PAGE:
# Relationship between two viewpoints on Thermodynamics

I've always seem the standard viewpoint on Thermodynamics that it is all about studying phenomena related to a property of systems called temperature. Then we have the zeroth law which allows us to give means to measure temperature and so on. Every basic Physics course takes this viewpoint when discussing Thermodynamics, and I believe that historically this was the first viewpoint indeed.

Now, studying Thermodynamics in more in-depth books there's another viewpoint: that Thermodynamics is concerned with the study of equilibrium states of macroscopic matter. That is, we have some macroscopic piece of matter and we are interested in some states of equilibrium of that piece of matter.

It, however, doesn't seem obvious to me the connection between these two viewpoints. Of course one could say: "one of the properties of macroscopic matter on those equilibrium states is temperature", but again, it's not clear at first the connection between this and the first viewpoint. It's not really clear what temperature has to do with those equilibrium states.

So what's the relationship between those two viewpoints on Thermodynamics?

• The zeroth law doesn't give you any means to measure temperature. It only asserts that there is an order relation for a quantity named temperature. What temperature is and does isn't spelled out until the second law. While I am not completely sure that you know what you are asking, to me there is absolutely no difference between these viewpoints (if understood correctly), and, once you have taken a complete class on thermodynamics, I hope that there won't be one for you, either. Commented Sep 18, 2014 at 6:40
• Are either of the existing answers satisfactory? If not, please indicate what remains to be understood. If so, please mark one as accepted. Commented Sep 22, 2014 at 17:45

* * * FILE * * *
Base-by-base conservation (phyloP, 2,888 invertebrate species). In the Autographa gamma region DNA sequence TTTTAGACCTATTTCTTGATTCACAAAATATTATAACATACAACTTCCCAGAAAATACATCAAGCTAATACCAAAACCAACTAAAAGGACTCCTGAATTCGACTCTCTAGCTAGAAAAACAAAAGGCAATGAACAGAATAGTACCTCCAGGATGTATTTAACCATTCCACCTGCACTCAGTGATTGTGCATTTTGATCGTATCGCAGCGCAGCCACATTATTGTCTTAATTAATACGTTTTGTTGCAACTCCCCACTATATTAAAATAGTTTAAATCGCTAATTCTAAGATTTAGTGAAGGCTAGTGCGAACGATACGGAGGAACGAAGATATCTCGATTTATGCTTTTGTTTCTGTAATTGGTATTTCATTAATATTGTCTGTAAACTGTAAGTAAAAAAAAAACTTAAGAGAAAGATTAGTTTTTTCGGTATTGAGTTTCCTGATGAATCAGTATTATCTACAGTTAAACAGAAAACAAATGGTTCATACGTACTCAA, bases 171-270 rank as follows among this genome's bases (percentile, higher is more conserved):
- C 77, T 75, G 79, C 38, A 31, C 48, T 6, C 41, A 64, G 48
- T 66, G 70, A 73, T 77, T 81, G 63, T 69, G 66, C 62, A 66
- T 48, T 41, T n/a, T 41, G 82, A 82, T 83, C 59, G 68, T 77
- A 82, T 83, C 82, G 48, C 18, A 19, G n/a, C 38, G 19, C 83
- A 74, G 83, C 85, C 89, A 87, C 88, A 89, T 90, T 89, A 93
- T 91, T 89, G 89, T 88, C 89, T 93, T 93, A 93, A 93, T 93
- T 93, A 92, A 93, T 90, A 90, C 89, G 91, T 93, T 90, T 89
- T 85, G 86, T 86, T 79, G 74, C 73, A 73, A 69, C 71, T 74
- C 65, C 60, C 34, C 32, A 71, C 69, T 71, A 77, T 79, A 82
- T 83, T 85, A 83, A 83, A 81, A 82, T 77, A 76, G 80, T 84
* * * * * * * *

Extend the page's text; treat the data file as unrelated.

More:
Regarding the first viewpoint, it has also been long emphasized that thermodynamics is about studying phenomena related to a property of equilibrium systems called temperature. The equilibrium is always important in all thermodynamics --- although you can make up some measure of temperature for a nonequilibrium system, none of the familiar thermodynamic formulas will apply and so you don't really have thermodynamic behaviour anymore.

The second viewpoint is not really thermodynamics per se. Rather this is the point of view of statistical mechanics, i.e., the rational justification of thermodynamics from mechanical laws. Statistical mechanics tells us that standard thermodynamics is most plainly evident in the macroscopic limit. Of course statistical mechanics also goes beyond the macroscopic limit and in a way lets us "extend" thermodynamics.

If two systems $X$ and $Y$ are in contact such that they can exchange energy, then the statement

$X$ and $Y$ are in equilibrium.

is equivalent to the statement

$X$ and $Y$ are at the same temperature.

Here is a proof.

The total entropy of the combined system is

$$S = S_X + S_Y \qquad (1)$$

where $S_X$ is the entropy of system $X$, and similarly for $Y$. Suppose we have a certain total energy $E$. The amount of energy in system $X$ is denoted $E_X$. The amount of energy in system $Y$ is $E_Y = E - E_X$. In general, the entropy of each subsystem depends on the energy in that system. Therefore, we can write $S_X = S_X(E_X)$ and $S_Y = S_Y(E_Y) = S_Y(E - E_Y)$. The term "equilibrium" means that the combined system $X+Y$ is in a state such that nothing is changing as a function of time. If you assume that entropy of a system always tends to increase, then saying that nothing is changing in times implies that the system is already in a maximum entropy state. Therefore, we have shown that "equilibrium" means "maximum entropy".

If the combined system is at maximum entropy, then small changes in the distribution of energy between $X$ and $Y$ won't change the total entropy. In math: $$\frac{dS}{dE_X} = 0 . \qquad (2)$$ Rewriting Eq. (1),

\begin{align} S(E_X) &= S_X(E_X) + S_Y(E_Y) \\ &= S_X(E_X) + S_Y(E - E_X) \\ \frac{dS}{dE_X} &= \frac{dS_X}{dE_X} - \frac{dS_Y}{dE_X} \end{align} and then using Eq. (2) gives \begin{align} 0 &= \frac{dS_X}{dE_X} - \frac{dS_Y}{dE_X} \\ \frac{dS_X}{dE_X} &= \frac{dS_Y}{dE_X} . \end{align} Defining $T \equiv dE/dS$, we can rewrite this as $$T_X = T_Y$$ which shows that the subsystems have the same temperature.

Therefore, we have shown that, in the case that two subsystems can share energy, the state of equilibrium is the same as having the same temperature.